I was explaining the work of Samy Kamkar to one of my friends. Samys site has so many easter-egg like challenges. We are not allowed to view the source code using normal methods like ‘right-click’ , ‘Inspect element’ , ‘Ctrl + shift + I’ etc. Then I tried the following snippet .
I was able to see the source code that was extracted from the DOM for the Samy’s website.
You guys can go to https://samy.pl and try to right-click, view his source code using ctrl + u or even go to another tab and type:
Lastly, try to view the source using inspect element and I think you will be surprised. Do comment if you find any other way to view the source code.
Then I started going through everything that was on the website. I saw that he was using JS code to detect proxies like Burp, Charles & Fiddler. I dug deeper to see everything he was using to make the awesome website that he has. Sometime later I found a suspicious “jsonp endpoint” that was used to reflect the public IP address of whoever is requesting his website.
The endpoint was something like https://samy.pl/ipp.php?jsonp=st then it would reflect something like this
After finding the endpoint I started altering the endpoint. First I removed ‘st’ from the endpoint and I saw that it was also removed on the reflected output.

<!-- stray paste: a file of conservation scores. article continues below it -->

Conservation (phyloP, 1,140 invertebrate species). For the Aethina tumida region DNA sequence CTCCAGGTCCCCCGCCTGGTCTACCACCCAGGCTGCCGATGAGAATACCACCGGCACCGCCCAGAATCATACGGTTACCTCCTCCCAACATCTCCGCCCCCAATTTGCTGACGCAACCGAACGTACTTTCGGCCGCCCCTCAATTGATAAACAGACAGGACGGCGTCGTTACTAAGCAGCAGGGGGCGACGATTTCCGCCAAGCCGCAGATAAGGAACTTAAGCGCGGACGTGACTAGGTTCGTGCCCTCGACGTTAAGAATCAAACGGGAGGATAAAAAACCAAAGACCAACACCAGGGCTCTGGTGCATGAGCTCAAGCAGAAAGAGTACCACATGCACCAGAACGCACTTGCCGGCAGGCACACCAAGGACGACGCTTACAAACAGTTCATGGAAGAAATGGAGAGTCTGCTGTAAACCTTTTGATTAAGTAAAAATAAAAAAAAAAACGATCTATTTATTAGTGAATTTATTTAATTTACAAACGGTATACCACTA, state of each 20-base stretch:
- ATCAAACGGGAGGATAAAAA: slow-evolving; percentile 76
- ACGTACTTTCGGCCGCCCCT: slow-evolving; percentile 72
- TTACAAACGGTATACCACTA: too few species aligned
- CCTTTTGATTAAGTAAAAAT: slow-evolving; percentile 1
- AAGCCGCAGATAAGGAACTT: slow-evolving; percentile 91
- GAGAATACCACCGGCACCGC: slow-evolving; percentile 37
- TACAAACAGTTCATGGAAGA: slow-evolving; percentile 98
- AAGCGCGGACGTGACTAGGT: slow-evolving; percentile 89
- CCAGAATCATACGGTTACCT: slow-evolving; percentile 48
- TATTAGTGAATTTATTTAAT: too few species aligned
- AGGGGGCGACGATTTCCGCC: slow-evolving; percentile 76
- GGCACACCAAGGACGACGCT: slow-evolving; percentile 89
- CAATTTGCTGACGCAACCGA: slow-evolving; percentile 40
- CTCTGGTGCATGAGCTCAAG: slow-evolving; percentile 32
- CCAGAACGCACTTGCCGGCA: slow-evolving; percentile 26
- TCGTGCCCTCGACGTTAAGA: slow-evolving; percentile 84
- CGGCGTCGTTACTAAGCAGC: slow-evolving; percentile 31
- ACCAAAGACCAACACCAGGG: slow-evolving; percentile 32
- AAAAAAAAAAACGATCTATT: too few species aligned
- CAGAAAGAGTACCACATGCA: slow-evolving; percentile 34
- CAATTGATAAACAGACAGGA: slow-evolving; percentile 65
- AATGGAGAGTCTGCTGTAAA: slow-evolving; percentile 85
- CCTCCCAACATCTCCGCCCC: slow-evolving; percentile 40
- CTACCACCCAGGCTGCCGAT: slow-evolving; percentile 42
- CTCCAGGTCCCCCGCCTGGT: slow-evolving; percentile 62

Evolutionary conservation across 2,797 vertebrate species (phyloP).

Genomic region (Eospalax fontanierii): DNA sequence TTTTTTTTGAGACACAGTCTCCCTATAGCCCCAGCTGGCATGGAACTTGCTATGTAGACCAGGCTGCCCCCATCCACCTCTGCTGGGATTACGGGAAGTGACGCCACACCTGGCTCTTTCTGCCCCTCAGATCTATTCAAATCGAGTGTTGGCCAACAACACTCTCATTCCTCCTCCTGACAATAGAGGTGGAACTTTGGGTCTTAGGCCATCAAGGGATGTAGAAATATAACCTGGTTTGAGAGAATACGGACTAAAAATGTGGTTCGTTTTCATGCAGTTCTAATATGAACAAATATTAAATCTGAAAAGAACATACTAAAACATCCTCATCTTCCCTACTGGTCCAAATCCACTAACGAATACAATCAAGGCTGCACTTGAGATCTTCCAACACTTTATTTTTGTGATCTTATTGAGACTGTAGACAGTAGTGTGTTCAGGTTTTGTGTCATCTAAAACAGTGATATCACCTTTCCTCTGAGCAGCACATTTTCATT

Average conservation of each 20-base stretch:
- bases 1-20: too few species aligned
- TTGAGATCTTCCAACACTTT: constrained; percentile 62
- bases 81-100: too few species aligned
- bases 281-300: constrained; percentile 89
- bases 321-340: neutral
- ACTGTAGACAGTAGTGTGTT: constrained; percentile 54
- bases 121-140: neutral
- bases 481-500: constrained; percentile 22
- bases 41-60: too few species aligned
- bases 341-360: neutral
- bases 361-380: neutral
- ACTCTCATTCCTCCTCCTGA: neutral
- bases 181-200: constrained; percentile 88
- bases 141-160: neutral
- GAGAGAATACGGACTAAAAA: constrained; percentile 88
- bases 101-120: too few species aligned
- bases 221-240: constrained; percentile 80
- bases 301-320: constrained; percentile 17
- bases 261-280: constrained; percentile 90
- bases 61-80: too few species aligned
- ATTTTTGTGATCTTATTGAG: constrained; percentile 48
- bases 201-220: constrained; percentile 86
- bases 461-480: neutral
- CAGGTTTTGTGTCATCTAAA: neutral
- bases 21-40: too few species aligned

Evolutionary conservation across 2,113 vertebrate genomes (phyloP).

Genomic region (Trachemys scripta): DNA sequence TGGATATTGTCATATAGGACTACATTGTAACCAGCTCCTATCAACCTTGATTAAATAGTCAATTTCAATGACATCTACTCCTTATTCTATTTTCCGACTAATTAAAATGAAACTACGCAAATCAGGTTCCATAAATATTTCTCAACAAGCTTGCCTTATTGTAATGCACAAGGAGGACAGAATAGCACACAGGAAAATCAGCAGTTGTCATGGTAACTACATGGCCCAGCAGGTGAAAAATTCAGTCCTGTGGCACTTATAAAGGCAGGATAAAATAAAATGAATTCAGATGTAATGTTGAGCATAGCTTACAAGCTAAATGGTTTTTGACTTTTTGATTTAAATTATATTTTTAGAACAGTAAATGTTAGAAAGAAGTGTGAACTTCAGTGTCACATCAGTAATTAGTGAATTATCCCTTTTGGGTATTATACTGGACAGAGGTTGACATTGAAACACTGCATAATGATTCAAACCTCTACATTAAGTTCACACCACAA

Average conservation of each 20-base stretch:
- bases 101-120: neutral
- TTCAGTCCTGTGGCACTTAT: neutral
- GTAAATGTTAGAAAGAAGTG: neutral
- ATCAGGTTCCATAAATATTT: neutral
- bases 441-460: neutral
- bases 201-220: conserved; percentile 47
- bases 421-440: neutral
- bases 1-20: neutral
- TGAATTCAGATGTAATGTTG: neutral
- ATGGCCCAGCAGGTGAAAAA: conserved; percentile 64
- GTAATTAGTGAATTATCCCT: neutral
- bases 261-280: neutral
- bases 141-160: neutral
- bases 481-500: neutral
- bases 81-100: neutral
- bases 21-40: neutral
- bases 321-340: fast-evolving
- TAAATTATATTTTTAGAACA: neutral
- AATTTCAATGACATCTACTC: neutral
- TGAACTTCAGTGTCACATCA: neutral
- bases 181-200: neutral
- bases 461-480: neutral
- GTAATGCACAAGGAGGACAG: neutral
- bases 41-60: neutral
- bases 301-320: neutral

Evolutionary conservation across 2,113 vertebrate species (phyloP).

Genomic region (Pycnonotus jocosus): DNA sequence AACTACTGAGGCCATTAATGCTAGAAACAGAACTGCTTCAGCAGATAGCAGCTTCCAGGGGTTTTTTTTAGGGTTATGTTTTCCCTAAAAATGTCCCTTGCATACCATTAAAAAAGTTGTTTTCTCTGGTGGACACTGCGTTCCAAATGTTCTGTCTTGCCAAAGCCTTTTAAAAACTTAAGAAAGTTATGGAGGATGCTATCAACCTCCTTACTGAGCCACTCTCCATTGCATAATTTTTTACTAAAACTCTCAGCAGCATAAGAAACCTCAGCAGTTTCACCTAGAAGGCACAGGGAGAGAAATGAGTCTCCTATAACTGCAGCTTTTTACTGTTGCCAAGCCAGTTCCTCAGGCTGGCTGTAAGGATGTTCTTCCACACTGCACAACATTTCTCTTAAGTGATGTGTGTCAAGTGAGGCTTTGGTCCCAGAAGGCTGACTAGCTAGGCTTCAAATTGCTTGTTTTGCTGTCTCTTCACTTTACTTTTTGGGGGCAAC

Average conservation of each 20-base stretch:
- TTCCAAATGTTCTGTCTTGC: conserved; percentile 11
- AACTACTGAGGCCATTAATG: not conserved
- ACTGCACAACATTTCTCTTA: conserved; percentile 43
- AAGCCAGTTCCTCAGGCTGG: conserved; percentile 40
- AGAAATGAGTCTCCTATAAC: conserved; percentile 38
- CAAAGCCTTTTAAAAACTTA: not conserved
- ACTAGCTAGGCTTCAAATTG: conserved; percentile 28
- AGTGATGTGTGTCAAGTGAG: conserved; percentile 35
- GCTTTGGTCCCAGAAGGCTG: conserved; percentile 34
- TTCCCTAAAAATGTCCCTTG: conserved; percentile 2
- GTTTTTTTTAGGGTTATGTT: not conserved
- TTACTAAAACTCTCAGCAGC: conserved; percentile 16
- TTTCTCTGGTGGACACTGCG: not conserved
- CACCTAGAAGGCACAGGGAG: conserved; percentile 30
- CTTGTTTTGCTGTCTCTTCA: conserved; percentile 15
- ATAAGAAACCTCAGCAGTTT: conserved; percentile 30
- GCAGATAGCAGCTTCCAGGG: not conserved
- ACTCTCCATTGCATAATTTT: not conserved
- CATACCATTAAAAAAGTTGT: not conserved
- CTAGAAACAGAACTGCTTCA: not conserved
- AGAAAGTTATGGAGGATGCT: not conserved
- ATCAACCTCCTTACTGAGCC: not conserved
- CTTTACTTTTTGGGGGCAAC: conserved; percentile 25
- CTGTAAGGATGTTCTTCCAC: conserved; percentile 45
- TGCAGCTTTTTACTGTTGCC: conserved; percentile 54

I then altered furthermore by adding ‘<>’ which was successfully reflected on the site.
When I saw that the greater than and smaller than symbols were reflected I straight jumped into using my custom script to reflect a cross-site scripting vulnerability that was successfully executed and that was how I was able to perform XSS on Samy.pl
- June 6, 2019 – Report Sent
- June 7, 2019 – Fixed & allowed to publish by Samy Kamkar
I have found in my past experience that even some top security researchers from hackerone have had their site hacked or other security researchers have discovered some type of vulnerability. No matter how much people claim to have their site/system it is 100% secure or no matter how much a person is experienced it is only a matter of time and the amount of knowledge to discover a new or even existing flaw.